culture

laik012's picture

How do we decide?

 

I always felt that what defines and makes up an identity very fascinating. Most often I associate identity with religion, language, physical features and to some extent their likings and passions (eg. Type of food, subject, music, etc.) I try my best never to believe in stereotypes but it is always fun sometimes to guess a person’s origin and what they associate themselves as. Few days ago, I met guy A in one of my class. He looked familiar and reminded me so much of my good friend from high school. I told myself at that time, if I had to guess, he must be a mix kid (half Asian and half White). From then on, I proceeded with class and didn’t bother to go further and ask since my curiosity is sometimes pathetic. The next day, I saw him again and told him he looked so much like my friend from Kazakhstan. He immediately told me his parents are from there but he was raised in America. I always wanted to learn Russian so I asked him whether he spoke the language, as soon as he said yes; he began teaching me some phrases. Without much thought, I told A that I really like his identity, he neither looks typically Asian nor White, speaks a European language but grew up in America. I told him that it’s funny how you like meat so much and love math. My Kazakh friend is so similar. He didn’t say much but appreciated that I knew so much about Central Asia.

 

nia.pike's picture

Final Web Event - Addressing Inclusiveness at Home at Bryn Mawr: A Seminar

Bryn Mawr is my home.

            That one phrase is so much more than the five words it contains. Now more than ever before. To me, a home is much more than four walls or a campus. Bryn Mawr is home to me because of its people, because of its community. It is here that I have become comfortable with who I am - my sexuality, my past, my life.

            When I first began to think about this final paper, I knew I wanted it to be about this place that means so much to me. Bryn Mawr. I also wanted to incorporate in parts of my other papers. As I reflected over my work and growth in this course, I realized I left my third paper open ended without a firm direction in terms of education for Wabash. During conversations (usually over food) with my friends, I began to see that Bryn Mawr also needs a new form of education. An education in inclusion. I began to think of my second paper on the inclusiveness/discrimination of the straight community within Bryn Mawr's community. I concluded Bryn Mawr needs an intervention.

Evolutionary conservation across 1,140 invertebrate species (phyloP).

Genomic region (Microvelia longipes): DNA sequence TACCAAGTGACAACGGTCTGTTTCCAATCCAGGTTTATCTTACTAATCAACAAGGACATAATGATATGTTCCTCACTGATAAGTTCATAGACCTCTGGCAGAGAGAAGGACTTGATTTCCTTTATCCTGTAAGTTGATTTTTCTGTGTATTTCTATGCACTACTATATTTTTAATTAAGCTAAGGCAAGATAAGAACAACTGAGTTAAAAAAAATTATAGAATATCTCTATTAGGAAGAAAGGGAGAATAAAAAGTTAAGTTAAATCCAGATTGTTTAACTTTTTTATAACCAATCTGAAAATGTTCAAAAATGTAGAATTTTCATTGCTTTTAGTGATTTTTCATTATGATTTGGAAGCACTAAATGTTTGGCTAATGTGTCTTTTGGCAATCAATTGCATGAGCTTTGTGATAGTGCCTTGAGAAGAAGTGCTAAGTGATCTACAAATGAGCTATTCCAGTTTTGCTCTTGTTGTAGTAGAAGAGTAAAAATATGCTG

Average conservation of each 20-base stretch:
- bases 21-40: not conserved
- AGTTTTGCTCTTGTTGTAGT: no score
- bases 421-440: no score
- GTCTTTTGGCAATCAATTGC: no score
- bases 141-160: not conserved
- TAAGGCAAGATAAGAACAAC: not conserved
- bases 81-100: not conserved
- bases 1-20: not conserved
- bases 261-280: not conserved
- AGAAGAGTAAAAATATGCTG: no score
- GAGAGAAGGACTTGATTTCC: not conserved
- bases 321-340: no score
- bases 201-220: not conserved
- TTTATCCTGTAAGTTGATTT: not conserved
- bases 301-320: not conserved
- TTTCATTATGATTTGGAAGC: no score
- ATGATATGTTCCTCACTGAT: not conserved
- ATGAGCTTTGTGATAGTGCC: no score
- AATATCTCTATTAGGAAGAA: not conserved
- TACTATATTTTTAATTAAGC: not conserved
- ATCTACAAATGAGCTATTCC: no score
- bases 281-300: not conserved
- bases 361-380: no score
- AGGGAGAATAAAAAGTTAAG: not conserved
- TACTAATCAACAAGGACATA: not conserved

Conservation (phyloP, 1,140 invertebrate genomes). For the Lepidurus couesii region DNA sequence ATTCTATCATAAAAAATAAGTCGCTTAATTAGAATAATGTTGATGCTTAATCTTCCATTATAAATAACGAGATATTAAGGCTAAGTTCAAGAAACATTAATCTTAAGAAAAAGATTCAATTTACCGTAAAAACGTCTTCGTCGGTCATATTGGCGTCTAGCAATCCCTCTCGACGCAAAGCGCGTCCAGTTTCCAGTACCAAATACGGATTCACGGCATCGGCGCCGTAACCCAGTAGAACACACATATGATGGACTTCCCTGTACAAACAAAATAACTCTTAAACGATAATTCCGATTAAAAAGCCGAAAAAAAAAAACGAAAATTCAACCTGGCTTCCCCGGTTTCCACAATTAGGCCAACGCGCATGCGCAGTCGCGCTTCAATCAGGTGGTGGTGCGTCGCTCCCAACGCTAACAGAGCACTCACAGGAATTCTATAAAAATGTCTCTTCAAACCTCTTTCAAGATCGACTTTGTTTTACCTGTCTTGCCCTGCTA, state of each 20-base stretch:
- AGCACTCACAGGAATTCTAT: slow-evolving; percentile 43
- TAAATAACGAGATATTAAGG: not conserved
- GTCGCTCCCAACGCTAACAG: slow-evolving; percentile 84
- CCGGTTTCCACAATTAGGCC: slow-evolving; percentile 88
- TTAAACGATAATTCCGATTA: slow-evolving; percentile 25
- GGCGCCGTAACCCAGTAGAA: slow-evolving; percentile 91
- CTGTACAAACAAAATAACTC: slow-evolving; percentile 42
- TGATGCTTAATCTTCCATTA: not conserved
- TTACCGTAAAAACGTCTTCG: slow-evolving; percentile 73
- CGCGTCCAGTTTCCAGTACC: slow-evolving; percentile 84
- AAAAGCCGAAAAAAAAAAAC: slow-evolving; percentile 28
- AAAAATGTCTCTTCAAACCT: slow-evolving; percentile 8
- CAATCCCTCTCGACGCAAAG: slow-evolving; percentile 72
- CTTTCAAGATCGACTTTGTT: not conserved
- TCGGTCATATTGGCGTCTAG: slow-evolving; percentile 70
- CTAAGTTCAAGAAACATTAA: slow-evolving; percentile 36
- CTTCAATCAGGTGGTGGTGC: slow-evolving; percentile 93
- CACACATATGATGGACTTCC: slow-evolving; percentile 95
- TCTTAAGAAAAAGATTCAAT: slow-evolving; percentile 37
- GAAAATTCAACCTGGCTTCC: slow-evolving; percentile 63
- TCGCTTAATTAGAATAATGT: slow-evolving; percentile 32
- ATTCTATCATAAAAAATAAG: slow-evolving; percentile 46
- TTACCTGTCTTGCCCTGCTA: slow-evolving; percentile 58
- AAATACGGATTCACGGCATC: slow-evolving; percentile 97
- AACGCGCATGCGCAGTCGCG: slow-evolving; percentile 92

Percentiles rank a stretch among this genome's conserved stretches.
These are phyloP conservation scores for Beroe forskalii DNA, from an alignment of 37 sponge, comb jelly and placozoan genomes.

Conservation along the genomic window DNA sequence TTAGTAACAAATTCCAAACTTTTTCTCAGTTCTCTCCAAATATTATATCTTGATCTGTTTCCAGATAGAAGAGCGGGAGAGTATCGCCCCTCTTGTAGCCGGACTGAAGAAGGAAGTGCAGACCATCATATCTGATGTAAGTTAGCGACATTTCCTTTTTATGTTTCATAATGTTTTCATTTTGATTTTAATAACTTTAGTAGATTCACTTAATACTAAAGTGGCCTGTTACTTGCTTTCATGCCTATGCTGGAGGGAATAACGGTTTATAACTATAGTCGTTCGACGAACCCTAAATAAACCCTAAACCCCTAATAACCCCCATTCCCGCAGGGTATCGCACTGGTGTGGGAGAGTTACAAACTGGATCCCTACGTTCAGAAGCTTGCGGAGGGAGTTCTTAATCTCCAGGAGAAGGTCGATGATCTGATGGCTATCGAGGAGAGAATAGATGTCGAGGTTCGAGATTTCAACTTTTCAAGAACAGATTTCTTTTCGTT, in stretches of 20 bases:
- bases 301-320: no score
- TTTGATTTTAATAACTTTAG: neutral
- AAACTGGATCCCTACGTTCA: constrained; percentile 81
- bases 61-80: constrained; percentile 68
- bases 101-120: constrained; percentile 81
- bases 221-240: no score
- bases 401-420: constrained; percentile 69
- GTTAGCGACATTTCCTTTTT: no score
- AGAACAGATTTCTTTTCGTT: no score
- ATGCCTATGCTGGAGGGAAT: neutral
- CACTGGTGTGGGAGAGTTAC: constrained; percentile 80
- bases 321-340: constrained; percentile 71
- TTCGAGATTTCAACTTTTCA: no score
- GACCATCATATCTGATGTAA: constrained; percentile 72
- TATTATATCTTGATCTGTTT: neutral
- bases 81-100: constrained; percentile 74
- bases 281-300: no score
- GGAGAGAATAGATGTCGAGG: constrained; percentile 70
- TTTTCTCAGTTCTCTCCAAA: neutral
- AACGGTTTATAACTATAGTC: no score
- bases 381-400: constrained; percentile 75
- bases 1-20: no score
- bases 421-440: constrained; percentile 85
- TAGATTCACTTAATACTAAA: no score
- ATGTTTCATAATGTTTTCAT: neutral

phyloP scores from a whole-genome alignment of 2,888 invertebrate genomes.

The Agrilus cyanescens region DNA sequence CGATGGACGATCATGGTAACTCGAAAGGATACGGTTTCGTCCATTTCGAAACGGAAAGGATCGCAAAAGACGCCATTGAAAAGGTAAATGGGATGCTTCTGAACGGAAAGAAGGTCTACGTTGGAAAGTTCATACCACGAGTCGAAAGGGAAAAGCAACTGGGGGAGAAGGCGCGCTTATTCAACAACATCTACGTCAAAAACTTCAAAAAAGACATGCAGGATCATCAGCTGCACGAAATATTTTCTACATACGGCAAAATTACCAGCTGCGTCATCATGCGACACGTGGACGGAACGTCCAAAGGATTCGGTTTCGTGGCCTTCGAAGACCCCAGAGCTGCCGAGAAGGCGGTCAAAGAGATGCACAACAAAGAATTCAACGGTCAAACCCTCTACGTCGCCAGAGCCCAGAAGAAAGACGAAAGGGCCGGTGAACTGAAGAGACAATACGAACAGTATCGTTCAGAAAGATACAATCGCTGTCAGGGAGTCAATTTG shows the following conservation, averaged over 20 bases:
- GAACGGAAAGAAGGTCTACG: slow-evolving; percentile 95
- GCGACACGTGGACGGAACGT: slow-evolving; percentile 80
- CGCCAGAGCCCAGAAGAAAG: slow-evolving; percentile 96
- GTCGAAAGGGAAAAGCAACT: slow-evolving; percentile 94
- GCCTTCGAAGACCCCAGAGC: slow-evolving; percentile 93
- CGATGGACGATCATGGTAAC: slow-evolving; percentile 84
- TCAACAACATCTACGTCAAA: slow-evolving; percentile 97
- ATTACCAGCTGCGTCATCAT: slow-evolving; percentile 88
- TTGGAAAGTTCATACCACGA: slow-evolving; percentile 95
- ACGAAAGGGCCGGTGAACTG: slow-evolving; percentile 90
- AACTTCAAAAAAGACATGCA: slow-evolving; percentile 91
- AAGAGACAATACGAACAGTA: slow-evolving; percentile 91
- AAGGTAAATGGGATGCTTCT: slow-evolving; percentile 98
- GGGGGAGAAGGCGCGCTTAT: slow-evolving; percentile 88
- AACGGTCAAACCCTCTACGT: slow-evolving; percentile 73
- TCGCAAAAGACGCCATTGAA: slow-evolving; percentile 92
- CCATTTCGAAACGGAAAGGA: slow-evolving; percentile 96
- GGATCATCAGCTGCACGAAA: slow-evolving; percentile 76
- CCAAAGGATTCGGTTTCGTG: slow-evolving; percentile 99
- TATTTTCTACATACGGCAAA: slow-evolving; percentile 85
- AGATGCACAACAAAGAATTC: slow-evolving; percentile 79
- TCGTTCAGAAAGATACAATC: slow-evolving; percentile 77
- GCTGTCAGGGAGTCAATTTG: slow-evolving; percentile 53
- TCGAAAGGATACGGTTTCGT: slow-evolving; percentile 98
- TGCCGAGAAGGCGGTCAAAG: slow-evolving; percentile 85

nia.pike's picture

Fear of Feminist Indoctrination at All-Men's Colleges

            The phrase "feminism unbound" is strange to me. I thought at first I understood it, but when we began to discuss this phrase in class, I got even more confused. So I sat down to think about it on my own. I thought about the rigors of society, the boundaries have set for ourselves and others, the world we have been told should exist. As someone who has chosen to go to an all-women's college I know I follow certain boundaries within the walls of Bryn Mawr College, regulations the college sets for me. I began to think of similar institutions. A friend of mine also goes to a single-sex institution, Wabash College, an all-men's college in Indiana. Wabash sets regulations for its students as well. A potential new regulation is a gender studies graduation requirement. This debate struck a chord with me, especially when I discovered the contorted view of gender studies some members of the institution had created around this issue . . .